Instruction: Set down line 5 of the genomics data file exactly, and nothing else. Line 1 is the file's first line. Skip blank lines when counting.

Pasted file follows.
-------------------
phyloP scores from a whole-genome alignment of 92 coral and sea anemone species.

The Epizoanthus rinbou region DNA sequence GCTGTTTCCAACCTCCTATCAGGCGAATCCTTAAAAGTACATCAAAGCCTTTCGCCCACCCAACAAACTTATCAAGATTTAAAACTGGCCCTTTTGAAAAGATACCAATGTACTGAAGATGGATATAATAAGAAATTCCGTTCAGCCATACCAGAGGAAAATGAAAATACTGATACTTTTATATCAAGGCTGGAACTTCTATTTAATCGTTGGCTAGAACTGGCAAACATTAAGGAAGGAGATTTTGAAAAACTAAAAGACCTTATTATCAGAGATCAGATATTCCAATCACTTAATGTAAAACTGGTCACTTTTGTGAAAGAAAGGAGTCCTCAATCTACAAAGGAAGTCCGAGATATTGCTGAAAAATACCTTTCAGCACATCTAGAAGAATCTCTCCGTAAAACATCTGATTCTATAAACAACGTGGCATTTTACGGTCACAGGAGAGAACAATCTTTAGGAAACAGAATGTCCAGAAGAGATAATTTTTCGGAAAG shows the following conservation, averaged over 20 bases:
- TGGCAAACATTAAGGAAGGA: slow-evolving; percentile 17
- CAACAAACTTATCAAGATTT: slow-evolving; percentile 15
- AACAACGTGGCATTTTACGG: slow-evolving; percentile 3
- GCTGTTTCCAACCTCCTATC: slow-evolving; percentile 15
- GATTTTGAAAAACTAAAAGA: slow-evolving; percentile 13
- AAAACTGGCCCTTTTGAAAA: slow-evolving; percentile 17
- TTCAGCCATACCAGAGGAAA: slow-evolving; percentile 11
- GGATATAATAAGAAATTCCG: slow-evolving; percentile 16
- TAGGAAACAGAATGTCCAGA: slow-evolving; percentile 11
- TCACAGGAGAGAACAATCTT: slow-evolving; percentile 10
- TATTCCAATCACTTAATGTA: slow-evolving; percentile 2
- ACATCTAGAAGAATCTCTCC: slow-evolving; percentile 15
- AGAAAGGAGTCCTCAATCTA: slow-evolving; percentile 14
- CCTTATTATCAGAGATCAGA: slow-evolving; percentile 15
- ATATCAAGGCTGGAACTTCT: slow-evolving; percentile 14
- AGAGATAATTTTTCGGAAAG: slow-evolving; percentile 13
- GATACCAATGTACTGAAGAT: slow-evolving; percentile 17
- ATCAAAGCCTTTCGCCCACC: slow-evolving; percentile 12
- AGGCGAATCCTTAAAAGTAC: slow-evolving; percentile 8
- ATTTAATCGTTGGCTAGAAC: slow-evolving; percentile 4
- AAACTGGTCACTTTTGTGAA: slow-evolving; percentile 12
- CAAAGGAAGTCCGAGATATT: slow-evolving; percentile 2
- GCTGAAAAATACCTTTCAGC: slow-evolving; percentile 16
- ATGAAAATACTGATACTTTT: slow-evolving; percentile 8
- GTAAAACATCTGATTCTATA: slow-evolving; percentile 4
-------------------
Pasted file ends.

- AACAACGTGGCATTTTACGG: slow-evolving; percentile 3